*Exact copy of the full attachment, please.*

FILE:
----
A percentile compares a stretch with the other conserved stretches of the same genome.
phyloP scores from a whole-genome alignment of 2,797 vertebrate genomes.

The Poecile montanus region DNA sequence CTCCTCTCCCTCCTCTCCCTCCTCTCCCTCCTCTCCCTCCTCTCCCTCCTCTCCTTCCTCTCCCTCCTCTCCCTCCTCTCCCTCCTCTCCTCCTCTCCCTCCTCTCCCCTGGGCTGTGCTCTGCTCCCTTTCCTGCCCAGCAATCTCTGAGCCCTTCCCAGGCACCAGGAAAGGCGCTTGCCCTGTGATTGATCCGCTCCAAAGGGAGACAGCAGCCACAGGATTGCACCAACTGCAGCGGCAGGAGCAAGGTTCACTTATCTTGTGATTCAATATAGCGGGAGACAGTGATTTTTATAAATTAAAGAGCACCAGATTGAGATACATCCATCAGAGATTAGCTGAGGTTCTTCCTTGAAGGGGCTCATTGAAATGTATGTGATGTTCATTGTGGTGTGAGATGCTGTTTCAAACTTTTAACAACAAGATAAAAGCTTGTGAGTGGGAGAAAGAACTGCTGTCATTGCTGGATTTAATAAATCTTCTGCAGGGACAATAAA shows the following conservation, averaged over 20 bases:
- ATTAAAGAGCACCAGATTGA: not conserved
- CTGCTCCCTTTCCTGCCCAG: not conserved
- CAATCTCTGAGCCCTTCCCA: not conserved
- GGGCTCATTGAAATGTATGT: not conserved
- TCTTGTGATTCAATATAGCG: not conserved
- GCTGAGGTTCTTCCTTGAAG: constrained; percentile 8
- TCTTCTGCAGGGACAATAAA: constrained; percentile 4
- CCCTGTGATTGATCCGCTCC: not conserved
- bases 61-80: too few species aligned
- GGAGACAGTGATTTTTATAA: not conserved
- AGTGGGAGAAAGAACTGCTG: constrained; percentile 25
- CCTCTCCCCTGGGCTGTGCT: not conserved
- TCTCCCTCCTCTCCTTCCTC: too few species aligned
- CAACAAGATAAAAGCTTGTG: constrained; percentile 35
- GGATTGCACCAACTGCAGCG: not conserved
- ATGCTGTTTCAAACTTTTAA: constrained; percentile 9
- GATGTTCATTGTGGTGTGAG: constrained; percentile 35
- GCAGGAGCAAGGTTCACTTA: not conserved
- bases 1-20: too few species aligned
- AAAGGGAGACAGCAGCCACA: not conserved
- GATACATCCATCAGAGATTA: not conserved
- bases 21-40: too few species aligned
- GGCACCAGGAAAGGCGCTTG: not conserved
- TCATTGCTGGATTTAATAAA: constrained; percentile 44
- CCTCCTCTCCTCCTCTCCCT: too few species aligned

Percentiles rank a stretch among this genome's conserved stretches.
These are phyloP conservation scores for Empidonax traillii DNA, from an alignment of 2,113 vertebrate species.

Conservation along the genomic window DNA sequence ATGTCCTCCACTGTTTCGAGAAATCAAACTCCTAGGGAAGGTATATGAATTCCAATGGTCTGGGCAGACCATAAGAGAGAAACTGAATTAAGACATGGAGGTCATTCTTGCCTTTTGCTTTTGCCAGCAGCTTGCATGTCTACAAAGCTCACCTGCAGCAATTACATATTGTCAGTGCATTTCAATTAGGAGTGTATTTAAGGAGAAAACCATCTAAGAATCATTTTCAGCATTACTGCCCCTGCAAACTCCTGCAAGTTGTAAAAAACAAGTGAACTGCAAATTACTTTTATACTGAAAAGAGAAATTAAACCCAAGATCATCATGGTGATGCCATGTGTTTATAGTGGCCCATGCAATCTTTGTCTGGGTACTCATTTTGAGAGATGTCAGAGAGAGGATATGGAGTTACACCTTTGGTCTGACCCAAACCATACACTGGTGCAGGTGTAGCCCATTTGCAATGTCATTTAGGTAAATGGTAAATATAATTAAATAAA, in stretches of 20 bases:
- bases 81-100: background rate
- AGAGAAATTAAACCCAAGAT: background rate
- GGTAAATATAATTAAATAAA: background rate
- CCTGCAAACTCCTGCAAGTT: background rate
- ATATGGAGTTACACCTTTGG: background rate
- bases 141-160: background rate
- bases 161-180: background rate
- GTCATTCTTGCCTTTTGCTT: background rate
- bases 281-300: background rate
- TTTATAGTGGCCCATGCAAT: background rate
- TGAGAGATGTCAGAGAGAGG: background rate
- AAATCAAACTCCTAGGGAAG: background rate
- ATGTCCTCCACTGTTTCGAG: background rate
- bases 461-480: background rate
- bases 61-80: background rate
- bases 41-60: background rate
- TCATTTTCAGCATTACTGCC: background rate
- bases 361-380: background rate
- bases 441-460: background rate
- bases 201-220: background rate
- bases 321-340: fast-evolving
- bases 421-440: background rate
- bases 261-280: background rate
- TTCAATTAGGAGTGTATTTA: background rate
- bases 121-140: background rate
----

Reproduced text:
A percentile compares a stretch with the other conserved stretches of the same genome.
phyloP scores from a whole-genome alignment of 2,797 vertebrate genomes.

The Poecile montanus region DNA sequence CTCCTCTCCCTCCTCTCCCTCCTCTCCCTCCTCTCCCTCCTCTCCCTCCTCTCCTTCCTCTCCCTCCTCTCCCTCCTCTCCCTCCTCTCCTCCTCTCCCTCCTCTCCCCTGGGCTGTGCTCTGCTCCCTTTCCTGCCCAGCAATCTCTGAGCCCTTCCCAGGCACCAGGAAAGGCGCTTGCCCTGTGATTGATCCGCTCCAAAGGGAGACAGCAGCCACAGGATTGCACCAACTGCAGCGGCAGGAGCAAGGTTCACTTATCTTGTGATTCAATATAGCGGGAGACAGTGATTTTTATAAATTAAAGAGCACCAGATTGAGATACATCCATCAGAGATTAGCTGAGGTTCTTCCTTGAAGGGGCTCATTGAAATGTATGTGATGTTCATTGTGGTGTGAGATGCTGTTTCAAACTTTTAACAACAAGATAAAAGCTTGTGAGTGGGAGAAAGAACTGCTGTCATTGCTGGATTTAATAAATCTTCTGCAGGGACAATAAA shows the following conservation, averaged over 20 bases:
- ATTAAAGAGCACCAGATTGA: not conserved
- CTGCTCCCTTTCCTGCCCAG: not conserved
- CAATCTCTGAGCCCTTCCCA: not conserved
- GGGCTCATTGAAATGTATGT: not conserved
- TCTTGTGATTCAATATAGCG: not conserved
- GCTGAGGTTCTTCCTTGAAG: constrained; percentile 8
- TCTTCTGCAGGGACAATAAA: constrained; percentile 4
- CCCTGTGATTGATCCGCTCC: not conserved
- bases 61-80: too few species aligned
- GGAGACAGTGATTTTTATAA: not conserved
- AGTGGGAGAAAGAACTGCTG: constrained; percentile 25
- CCTCTCCCCTGGGCTGTGCT: not conserved
- TCTCCCTCCTCTCCTTCCTC: too few species aligned
- CAACAAGATAAAAGCTTGTG: constrained; percentile 35
- GGATTGCACCAACTGCAGCG: not conserved
- ATGCTGTTTCAAACTTTTAA: constrained; percentile 9
- GATGTTCATTGTGGTGTGAG: constrained; percentile 35
- GCAGGAGCAAGGTTCACTTA: not conserved
- bases 1-20: too few species aligned
- AAAGGGAGACAGCAGCCACA: not conserved
- GATACATCCATCAGAGATTA: not conserved
- bases 21-40: too few species aligned
- GGCACCAGGAAAGGCGCTTG: not conserved
- TCATTGCTGGATTTAATAAA: constrained; percentile 44
- CCTCCTCTCCTCCTCTCCCT: too few species aligned

Percentiles rank a stretch among this genome's conserved stretches.
These are phyloP conservation scores for Empidonax traillii DNA, from an alignment of 2,113 vertebrate species.

Conservation along the genomic window DNA sequence ATGTCCTCCACTGTTTCGAGAAATCAAACTCCTAGGGAAGGTATATGAATTCCAATGGTCTGGGCAGACCATAAGAGAGAAACTGAATTAAGACATGGAGGTCATTCTTGCCTTTTGCTTTTGCCAGCAGCTTGCATGTCTACAAAGCTCACCTGCAGCAATTACATATTGTCAGTGCATTTCAATTAGGAGTGTATTTAAGGAGAAAACCATCTAAGAATCATTTTCAGCATTACTGCCCCTGCAAACTCCTGCAAGTTGTAAAAAACAAGTGAACTGCAAATTACTTTTATACTGAAAAGAGAAATTAAACCCAAGATCATCATGGTGATGCCATGTGTTTATAGTGGCCCATGCAATCTTTGTCTGGGTACTCATTTTGAGAGATGTCAGAGAGAGGATATGGAGTTACACCTTTGGTCTGACCCAAACCATACACTGGTGCAGGTGTAGCCCATTTGCAATGTCATTTAGGTAAATGGTAAATATAATTAAATAAA, in stretches of 20 bases:
- bases 81-100: background rate
- AGAGAAATTAAACCCAAGAT: background rate
- GGTAAATATAATTAAATAAA: background rate
- CCTGCAAACTCCTGCAAGTT: background rate
- ATATGGAGTTACACCTTTGG: background rate
- bases 141-160: background rate
- bases 161-180: background rate
- GTCATTCTTGCCTTTTGCTT: background rate
- bases 281-300: background rate
- TTTATAGTGGCCCATGCAAT: background rate
- TGAGAGATGTCAGAGAGAGG: background rate
- AAATCAAACTCCTAGGGAAG: background rate
- ATGTCCTCCACTGTTTCGAG: background rate
- bases 461-480: background rate
- bases 61-80: background rate
- bases 41-60: background rate
- TCATTTTCAGCATTACTGCC: background rate
- bases 361-380: background rate
- bases 441-460: background rate
- bases 201-220: background rate
- bases 321-340: fast-evolving
- bases 421-440: background rate
- bases 261-280: background rate
- TTCAATTAGGAGTGTATTTA: background rate
- bases 121-140: background rate